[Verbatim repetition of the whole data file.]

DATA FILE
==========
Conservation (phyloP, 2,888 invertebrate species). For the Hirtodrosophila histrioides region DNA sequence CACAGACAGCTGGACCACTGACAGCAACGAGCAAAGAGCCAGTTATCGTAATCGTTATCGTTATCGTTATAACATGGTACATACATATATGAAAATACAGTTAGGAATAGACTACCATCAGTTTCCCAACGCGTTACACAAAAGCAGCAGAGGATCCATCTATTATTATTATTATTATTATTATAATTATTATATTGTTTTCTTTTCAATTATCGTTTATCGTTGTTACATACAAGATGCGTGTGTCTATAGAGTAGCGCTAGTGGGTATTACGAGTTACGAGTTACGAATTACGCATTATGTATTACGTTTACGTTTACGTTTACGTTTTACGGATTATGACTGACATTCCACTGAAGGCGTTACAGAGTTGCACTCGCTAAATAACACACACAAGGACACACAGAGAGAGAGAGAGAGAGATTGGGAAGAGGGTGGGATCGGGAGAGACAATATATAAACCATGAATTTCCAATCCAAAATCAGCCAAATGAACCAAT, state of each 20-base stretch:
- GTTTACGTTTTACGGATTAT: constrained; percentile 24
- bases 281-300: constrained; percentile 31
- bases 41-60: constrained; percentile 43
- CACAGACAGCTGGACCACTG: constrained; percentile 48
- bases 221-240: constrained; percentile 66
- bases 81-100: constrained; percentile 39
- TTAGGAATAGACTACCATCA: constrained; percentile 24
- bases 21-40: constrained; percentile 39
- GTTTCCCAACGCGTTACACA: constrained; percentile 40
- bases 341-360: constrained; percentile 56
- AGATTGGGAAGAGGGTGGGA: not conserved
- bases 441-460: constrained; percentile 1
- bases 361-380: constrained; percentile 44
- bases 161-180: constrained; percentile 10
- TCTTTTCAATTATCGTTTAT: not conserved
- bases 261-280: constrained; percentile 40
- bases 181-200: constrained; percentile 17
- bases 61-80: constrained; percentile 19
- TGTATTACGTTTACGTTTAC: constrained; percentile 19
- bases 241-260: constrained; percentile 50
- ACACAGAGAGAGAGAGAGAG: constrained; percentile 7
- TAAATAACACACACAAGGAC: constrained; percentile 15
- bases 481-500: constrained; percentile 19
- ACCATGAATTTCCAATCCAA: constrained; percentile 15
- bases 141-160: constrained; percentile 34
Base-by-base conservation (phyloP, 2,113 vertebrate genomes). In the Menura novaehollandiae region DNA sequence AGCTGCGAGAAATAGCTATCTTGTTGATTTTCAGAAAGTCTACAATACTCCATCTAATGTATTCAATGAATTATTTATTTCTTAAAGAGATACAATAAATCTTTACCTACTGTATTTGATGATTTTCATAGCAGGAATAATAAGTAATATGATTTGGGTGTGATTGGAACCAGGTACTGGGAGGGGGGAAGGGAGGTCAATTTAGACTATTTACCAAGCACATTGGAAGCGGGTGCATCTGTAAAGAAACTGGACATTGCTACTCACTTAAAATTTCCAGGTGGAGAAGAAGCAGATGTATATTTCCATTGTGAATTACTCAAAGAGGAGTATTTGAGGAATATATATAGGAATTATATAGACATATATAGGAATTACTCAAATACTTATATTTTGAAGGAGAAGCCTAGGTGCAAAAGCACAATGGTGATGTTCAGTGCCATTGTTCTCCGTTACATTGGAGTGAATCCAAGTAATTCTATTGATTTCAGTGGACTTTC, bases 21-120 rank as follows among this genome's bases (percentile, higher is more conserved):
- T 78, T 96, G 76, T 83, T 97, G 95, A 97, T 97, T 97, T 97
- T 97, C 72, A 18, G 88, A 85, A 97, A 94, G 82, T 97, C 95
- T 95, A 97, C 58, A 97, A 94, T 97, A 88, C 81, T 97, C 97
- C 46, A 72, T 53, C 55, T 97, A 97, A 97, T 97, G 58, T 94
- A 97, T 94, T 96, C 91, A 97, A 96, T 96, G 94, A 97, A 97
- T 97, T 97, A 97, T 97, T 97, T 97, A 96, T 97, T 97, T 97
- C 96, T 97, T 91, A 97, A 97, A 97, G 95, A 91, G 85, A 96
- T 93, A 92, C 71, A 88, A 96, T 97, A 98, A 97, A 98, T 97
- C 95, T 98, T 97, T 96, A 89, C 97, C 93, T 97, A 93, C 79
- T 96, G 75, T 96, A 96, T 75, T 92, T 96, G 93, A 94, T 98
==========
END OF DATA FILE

Conservation (phyloP, 2,888 invertebrate species). For the Hirtodrosophila histrioides region DNA sequence CACAGACAGCTGGACCACTGACAGCAACGAGCAAAGAGCCAGTTATCGTAATCGTTATCGTTATCGTTATAACATGGTACATACATATATGAAAATACAGTTAGGAATAGACTACCATCAGTTTCCCAACGCGTTACACAAAAGCAGCAGAGGATCCATCTATTATTATTATTATTATTATTATAATTATTATATTGTTTTCTTTTCAATTATCGTTTATCGTTGTTACATACAAGATGCGTGTGTCTATAGAGTAGCGCTAGTGGGTATTACGAGTTACGAGTTACGAATTACGCATTATGTATTACGTTTACGTTTACGTTTACGTTTTACGGATTATGACTGACATTCCACTGAAGGCGTTACAGAGTTGCACTCGCTAAATAACACACACAAGGACACACAGAGAGAGAGAGAGAGAGATTGGGAAGAGGGTGGGATCGGGAGAGACAATATATAAACCATGAATTTCCAATCCAAAATCAGCCAAATGAACCAAT, state of each 20-base stretch:
- GTTTACGTTTTACGGATTAT: constrained; percentile 24
- bases 281-300: constrained; percentile 31
- bases 41-60: constrained; percentile 43
- CACAGACAGCTGGACCACTG: constrained; percentile 48
- bases 221-240: constrained; percentile 66
- bases 81-100: constrained; percentile 39
- TTAGGAATAGACTACCATCA: constrained; percentile 24
- bases 21-40: constrained; percentile 39
- GTTTCCCAACGCGTTACACA: constrained; percentile 40
- bases 341-360: constrained; percentile 56
- AGATTGGGAAGAGGGTGGGA: not conserved
- bases 441-460: constrained; percentile 1
- bases 361-380: constrained; percentile 44
- bases 161-180: constrained; percentile 10
- TCTTTTCAATTATCGTTTAT: not conserved
- bases 261-280: constrained; percentile 40
- bases 181-200: constrained; percentile 17
- bases 61-80: constrained; percentile 19
- TGTATTACGTTTACGTTTAC: constrained; percentile 19
- bases 241-260: constrained; percentile 50
- ACACAGAGAGAGAGAGAGAG: constrained; percentile 7
- TAAATAACACACACAAGGAC: constrained; percentile 15
- bases 481-500: constrained; percentile 19
- ACCATGAATTTCCAATCCAA: constrained; percentile 15
- bases 141-160: constrained; percentile 34
Base-by-base conservation (phyloP, 2,113 vertebrate genomes). In the Menura novaehollandiae region DNA sequence AGCTGCGAGAAATAGCTATCTTGTTGATTTTCAGAAAGTCTACAATACTCCATCTAATGTATTCAATGAATTATTTATTTCTTAAAGAGATACAATAAATCTTTACCTACTGTATTTGATGATTTTCATAGCAGGAATAATAAGTAATATGATTTGGGTGTGATTGGAACCAGGTACTGGGAGGGGGGAAGGGAGGTCAATTTAGACTATTTACCAAGCACATTGGAAGCGGGTGCATCTGTAAAGAAACTGGACATTGCTACTCACTTAAAATTTCCAGGTGGAGAAGAAGCAGATGTATATTTCCATTGTGAATTACTCAAAGAGGAGTATTTGAGGAATATATATAGGAATTATATAGACATATATAGGAATTACTCAAATACTTATATTTTGAAGGAGAAGCCTAGGTGCAAAAGCACAATGGTGATGTTCAGTGCCATTGTTCTCCGTTACATTGGAGTGAATCCAAGTAATTCTATTGATTTCAGTGGACTTTC, bases 21-120 rank as follows among this genome's bases (percentile, higher is more conserved):
- T 78, T 96, G 76, T 83, T 97, G 95, A 97, T 97, T 97, T 97
- T 97, C 72, A 18, G 88, A 85, A 97, A 94, G 82, T 97, C 95
- T 95, A 97, C 58, A 97, A 94, T 97, A 88, C 81, T 97, C 97
- C 46, A 72, T 53, C 55, T 97, A 97, A 97, T 97, G 58, T 94
- A 97, T 94, T 96, C 91, A 97, A 96, T 96, G 94, A 97, A 97
- T 97, T 97, A 97, T 97, T 97, T 97, A 96, T 97, T 97, T 97
- C 96, T 97, T 91, A 97, A 97, A 97, G 95, A 91, G 85, A 96
- T 93, A 92, C 71, A 88, A 96, T 97, A 98, A 97, A 98, T 97
- C 95, T 98, T 97, T 96, A 89, C 97, C 93, T 97, A 93, C 79
- T 96, G 75, T 96, A 96, T 75, T 92, T 96, G 93, A 94, T 98